Why Cross Train?


Cross training provides huge benefits to runners by allowing them to build and maintain their aerobic base when they are not running due to injury. When we are running, cross training is equally as important. It provides strength to stabilizing and opposing muscle groups. It adds variety to your workouts and you are less likely to get burned out. Last, it gives you an automatic go to sport if you are injured to keep you active and less likely to fall into the injury depression so many runners battle when they are unable to run.


You can pick any sport as cross training. The more opposing muscles that the cross training uses the more benefit you will see to your running. The idea behind cross training is to give your running muscles a break, but to continue to stay active and maintain that aerobic base you have worked so hard to achieve. If you are using those opposing muscle groups, you are also going to prevent injuries by balancing out the pulling force on weaker muscles when the stronger ones contract.

Cycling and swimming are excellent choices for cross training. Swimming focuses on your arms and shoulders as well as your core muscles. Your legs are definitely not the emphasis although they are used. If you don’t know how to swim or are a weak swimmer, I suggest getting a copy of the book “Total Immersion,” by Terry Laughlin. The Total Immersion (TI) method teaches you step-by-step the most efficient swimming technique. You can find classes across the U.S., but the book is designed to be used on your own. There are DVD’s you can buy which demonstrate each drill and skill outlined in the book.


Cycling uses opposing muscle groups (quadriceps more than hamstrings). Cycling also works the outer hips and the butt muscles. Making sure these muscles are strong, prevents hip rotation and potential illiotibial band issues. Swimming and Cycling are low impact sports as well, so they give your muscles and bones a break from the jarring of running.


Pilates and yoga are good complementary options as well. The elliptical or stair stepper are options, but very close to running and are more useful as a running substitute when you need to reduce the impact.



Breathing Right?


Most runners don’t think about the way they are breathing unless it is a struggle. In fact, that is probably true for runners and non-runners alike. Breathing is just something our body and brains do for us. So, unless you are swimming, have a cold, or are asthmatic you haven’t thought about the way that you breathe when you run.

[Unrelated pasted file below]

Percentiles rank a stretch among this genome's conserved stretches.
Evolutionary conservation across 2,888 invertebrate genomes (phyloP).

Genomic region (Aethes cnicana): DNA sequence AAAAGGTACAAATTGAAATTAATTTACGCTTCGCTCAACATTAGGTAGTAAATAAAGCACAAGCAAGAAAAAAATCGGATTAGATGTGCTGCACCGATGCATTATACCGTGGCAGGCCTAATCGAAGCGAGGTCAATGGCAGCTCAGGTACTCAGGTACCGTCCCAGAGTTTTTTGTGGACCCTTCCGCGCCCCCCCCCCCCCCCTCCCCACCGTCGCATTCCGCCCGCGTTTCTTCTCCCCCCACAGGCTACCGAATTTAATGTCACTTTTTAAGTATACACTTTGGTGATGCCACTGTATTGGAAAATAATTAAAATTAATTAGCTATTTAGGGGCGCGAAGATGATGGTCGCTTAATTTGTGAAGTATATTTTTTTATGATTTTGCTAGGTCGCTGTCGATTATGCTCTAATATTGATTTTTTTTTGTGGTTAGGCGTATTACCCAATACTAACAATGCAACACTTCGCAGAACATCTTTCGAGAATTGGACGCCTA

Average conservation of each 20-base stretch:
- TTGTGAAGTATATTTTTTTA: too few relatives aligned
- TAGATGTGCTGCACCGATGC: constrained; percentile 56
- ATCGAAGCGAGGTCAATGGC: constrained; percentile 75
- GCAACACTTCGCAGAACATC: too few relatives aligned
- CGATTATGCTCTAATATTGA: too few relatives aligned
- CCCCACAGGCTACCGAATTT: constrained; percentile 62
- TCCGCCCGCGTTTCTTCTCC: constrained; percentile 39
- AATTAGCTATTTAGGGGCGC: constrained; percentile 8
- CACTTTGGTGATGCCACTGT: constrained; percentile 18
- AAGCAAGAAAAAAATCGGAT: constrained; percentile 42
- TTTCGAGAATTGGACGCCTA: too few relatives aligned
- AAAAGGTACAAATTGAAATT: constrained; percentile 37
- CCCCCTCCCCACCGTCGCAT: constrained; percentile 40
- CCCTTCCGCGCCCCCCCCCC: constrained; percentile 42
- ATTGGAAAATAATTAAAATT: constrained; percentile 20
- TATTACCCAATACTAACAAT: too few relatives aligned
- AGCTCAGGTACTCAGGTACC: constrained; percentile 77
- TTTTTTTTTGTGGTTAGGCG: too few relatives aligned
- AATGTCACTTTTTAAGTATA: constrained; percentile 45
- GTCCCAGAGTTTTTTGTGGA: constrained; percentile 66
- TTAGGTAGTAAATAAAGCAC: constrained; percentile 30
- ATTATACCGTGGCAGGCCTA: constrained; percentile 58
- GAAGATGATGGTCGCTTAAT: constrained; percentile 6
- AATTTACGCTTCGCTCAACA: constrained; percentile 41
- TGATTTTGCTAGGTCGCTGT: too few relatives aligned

The way you breathe as you run can help or hurt you. Budd Coats and Claire Kowalchik’s book, “Running on Air,” explains the ins and outs of belly breathing and rhythmic breathing including the scientific research behind it.


Rhythmic breathing is a way to reduce your injury risk (I am all about reducing injury and staying running) and increase your efficiency and pace while running. As shown in, “Running on Air,” your core muscles are at their weakest when you exhale. If you continuously land on your left or right foot when you exhale, you are likely to end up with injuries on that side of your body.


If, however, you develop a 3-2 and 2-1 rhythm to your breathing (inhale for three steps, left right left, exhale for two steps, right left) you balance the impact to both your left and right sides. This reduces the risk of injury. Rhythmic breathing can also help with exercise-induced asthma and with side stitches while running.


Easy runs and long runs should be in the 3-2 pattern. The 2-1 pattern is used during hill climbs and when you are sprinting.


Initially you have to make a conscious decision to count your breathing, noticing what is going on when your foot touches the ground. After a few weeks, it becomes easier and more natural and you only have to check in with your body every so often to make sure you are maintaining the pattern.


Before I started using this breathing pattern, I would constantly pull my right hip flexor and my right IT Band would tighten up. I read a short article about rhythmic breathing in Runners World and then bought the book. Since then, I’ve used the rhythmic breathing and I haven’t had the same problems on the right side or the left for that matter.


You’ve got nothing to lose by trying it.